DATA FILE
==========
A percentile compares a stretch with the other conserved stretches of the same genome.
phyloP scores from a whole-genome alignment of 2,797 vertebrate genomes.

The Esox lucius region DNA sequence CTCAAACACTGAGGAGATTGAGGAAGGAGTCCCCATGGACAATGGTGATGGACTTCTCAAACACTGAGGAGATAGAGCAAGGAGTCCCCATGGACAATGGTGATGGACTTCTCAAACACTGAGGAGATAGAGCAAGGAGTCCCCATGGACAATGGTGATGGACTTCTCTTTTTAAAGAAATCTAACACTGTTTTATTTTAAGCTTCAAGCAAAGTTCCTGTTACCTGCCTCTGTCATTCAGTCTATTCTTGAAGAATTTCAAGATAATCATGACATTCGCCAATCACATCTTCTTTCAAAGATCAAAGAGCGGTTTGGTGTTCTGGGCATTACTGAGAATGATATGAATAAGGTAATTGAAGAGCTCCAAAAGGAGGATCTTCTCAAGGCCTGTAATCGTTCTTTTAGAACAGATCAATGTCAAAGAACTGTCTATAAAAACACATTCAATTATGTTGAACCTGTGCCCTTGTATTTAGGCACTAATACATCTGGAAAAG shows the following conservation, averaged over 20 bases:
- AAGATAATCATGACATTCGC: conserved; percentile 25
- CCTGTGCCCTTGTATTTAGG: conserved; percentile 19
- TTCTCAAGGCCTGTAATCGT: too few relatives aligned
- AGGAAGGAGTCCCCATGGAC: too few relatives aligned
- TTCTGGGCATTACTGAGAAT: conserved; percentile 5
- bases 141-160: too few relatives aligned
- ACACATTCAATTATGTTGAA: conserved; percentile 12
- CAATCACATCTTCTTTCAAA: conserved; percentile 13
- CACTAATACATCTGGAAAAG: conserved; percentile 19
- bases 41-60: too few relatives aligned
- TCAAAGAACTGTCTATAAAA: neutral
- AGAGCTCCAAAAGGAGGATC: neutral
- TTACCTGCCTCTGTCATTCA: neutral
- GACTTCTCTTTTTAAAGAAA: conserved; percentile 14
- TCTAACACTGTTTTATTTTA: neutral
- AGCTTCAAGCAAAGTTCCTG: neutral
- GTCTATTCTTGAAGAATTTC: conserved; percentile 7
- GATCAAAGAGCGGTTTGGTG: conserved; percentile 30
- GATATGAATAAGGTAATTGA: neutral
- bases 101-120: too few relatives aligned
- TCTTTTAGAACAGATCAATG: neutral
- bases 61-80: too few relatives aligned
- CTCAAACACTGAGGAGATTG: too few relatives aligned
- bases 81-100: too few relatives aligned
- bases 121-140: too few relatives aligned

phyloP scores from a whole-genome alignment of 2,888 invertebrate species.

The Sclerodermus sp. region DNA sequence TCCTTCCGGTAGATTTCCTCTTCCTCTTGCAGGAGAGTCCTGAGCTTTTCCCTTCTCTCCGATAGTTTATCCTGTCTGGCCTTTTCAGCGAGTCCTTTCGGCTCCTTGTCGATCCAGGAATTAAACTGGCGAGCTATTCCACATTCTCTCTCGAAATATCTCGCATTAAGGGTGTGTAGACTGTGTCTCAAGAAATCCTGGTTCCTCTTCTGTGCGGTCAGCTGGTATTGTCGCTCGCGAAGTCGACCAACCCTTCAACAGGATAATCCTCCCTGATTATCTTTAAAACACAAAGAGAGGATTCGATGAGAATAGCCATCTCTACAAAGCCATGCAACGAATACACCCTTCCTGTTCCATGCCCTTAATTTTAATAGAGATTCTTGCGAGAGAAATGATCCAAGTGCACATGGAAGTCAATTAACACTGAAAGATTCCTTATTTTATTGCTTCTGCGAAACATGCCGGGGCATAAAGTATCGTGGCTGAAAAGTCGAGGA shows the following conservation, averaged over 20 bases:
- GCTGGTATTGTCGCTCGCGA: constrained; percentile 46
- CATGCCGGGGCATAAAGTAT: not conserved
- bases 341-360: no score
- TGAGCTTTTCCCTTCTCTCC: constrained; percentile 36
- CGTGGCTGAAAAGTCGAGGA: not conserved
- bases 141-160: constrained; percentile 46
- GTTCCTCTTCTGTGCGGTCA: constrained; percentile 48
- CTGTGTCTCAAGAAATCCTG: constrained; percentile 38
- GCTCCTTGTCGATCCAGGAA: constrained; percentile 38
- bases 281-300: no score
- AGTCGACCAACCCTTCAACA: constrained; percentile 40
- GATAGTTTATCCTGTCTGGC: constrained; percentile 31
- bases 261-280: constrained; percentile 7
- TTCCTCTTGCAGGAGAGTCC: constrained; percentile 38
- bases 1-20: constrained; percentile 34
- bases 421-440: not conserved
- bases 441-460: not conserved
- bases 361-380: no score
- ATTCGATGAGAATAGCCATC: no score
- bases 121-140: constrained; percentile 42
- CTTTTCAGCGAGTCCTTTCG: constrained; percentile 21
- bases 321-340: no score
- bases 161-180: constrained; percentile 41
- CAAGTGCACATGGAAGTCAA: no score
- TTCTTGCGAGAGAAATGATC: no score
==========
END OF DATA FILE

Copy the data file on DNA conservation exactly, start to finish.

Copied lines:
A percentile compares a stretch with the other conserved stretches of the same genome.
phyloP scores from a whole-genome alignment of 2,797 vertebrate genomes.

The Esox lucius region DNA sequence CTCAAACACTGAGGAGATTGAGGAAGGAGTCCCCATGGACAATGGTGATGGACTTCTCAAACACTGAGGAGATAGAGCAAGGAGTCCCCATGGACAATGGTGATGGACTTCTCAAACACTGAGGAGATAGAGCAAGGAGTCCCCATGGACAATGGTGATGGACTTCTCTTTTTAAAGAAATCTAACACTGTTTTATTTTAAGCTTCAAGCAAAGTTCCTGTTACCTGCCTCTGTCATTCAGTCTATTCTTGAAGAATTTCAAGATAATCATGACATTCGCCAATCACATCTTCTTTCAAAGATCAAAGAGCGGTTTGGTGTTCTGGGCATTACTGAGAATGATATGAATAAGGTAATTGAAGAGCTCCAAAAGGAGGATCTTCTCAAGGCCTGTAATCGTTCTTTTAGAACAGATCAATGTCAAAGAACTGTCTATAAAAACACATTCAATTATGTTGAACCTGTGCCCTTGTATTTAGGCACTAATACATCTGGAAAAG shows the following conservation, averaged over 20 bases:
- AAGATAATCATGACATTCGC: conserved; percentile 25
- CCTGTGCCCTTGTATTTAGG: conserved; percentile 19
- TTCTCAAGGCCTGTAATCGT: too few relatives aligned
- AGGAAGGAGTCCCCATGGAC: too few relatives aligned
- TTCTGGGCATTACTGAGAAT: conserved; percentile 5
- bases 141-160: too few relatives aligned
- ACACATTCAATTATGTTGAA: conserved; percentile 12
- CAATCACATCTTCTTTCAAA: conserved; percentile 13
- CACTAATACATCTGGAAAAG: conserved; percentile 19
- bases 41-60: too few relatives aligned
- TCAAAGAACTGTCTATAAAA: neutral
- AGAGCTCCAAAAGGAGGATC: neutral
- TTACCTGCCTCTGTCATTCA: neutral
- GACTTCTCTTTTTAAAGAAA: conserved; percentile 14
- TCTAACACTGTTTTATTTTA: neutral
- AGCTTCAAGCAAAGTTCCTG: neutral
- GTCTATTCTTGAAGAATTTC: conserved; percentile 7
- GATCAAAGAGCGGTTTGGTG: conserved; percentile 30
- GATATGAATAAGGTAATTGA: neutral
- bases 101-120: too few relatives aligned
- TCTTTTAGAACAGATCAATG: neutral
- bases 61-80: too few relatives aligned
- CTCAAACACTGAGGAGATTG: too few relatives aligned
- bases 81-100: too few relatives aligned
- bases 121-140: too few relatives aligned

phyloP scores from a whole-genome alignment of 2,888 invertebrate species.

The Sclerodermus sp. region DNA sequence TCCTTCCGGTAGATTTCCTCTTCCTCTTGCAGGAGAGTCCTGAGCTTTTCCCTTCTCTCCGATAGTTTATCCTGTCTGGCCTTTTCAGCGAGTCCTTTCGGCTCCTTGTCGATCCAGGAATTAAACTGGCGAGCTATTCCACATTCTCTCTCGAAATATCTCGCATTAAGGGTGTGTAGACTGTGTCTCAAGAAATCCTGGTTCCTCTTCTGTGCGGTCAGCTGGTATTGTCGCTCGCGAAGTCGACCAACCCTTCAACAGGATAATCCTCCCTGATTATCTTTAAAACACAAAGAGAGGATTCGATGAGAATAGCCATCTCTACAAAGCCATGCAACGAATACACCCTTCCTGTTCCATGCCCTTAATTTTAATAGAGATTCTTGCGAGAGAAATGATCCAAGTGCACATGGAAGTCAATTAACACTGAAAGATTCCTTATTTTATTGCTTCTGCGAAACATGCCGGGGCATAAAGTATCGTGGCTGAAAAGTCGAGGA shows the following conservation, averaged over 20 bases:
- GCTGGTATTGTCGCTCGCGA: constrained; percentile 46
- CATGCCGGGGCATAAAGTAT: not conserved
- bases 341-360: no score
- TGAGCTTTTCCCTTCTCTCC: constrained; percentile 36
- CGTGGCTGAAAAGTCGAGGA: not conserved
- bases 141-160: constrained; percentile 46
- GTTCCTCTTCTGTGCGGTCA: constrained; percentile 48
- CTGTGTCTCAAGAAATCCTG: constrained; percentile 38
- GCTCCTTGTCGATCCAGGAA: constrained; percentile 38
- bases 281-300: no score
- AGTCGACCAACCCTTCAACA: constrained; percentile 40
- GATAGTTTATCCTGTCTGGC: constrained; percentile 31
- bases 261-280: constrained; percentile 7
- TTCCTCTTGCAGGAGAGTCC: constrained; percentile 38
- bases 1-20: constrained; percentile 34
- bases 421-440: not conserved
- bases 441-460: not conserved
- bases 361-380: no score
- ATTCGATGAGAATAGCCATC: no score
- bases 121-140: constrained; percentile 42
- CTTTTCAGCGAGTCCTTTCG: constrained; percentile 21
- bases 321-340: no score
- bases 161-180: constrained; percentile 41
- CAAGTGCACATGGAAGTCAA: no score
- TTCTTGCGAGAGAAATGATC: no score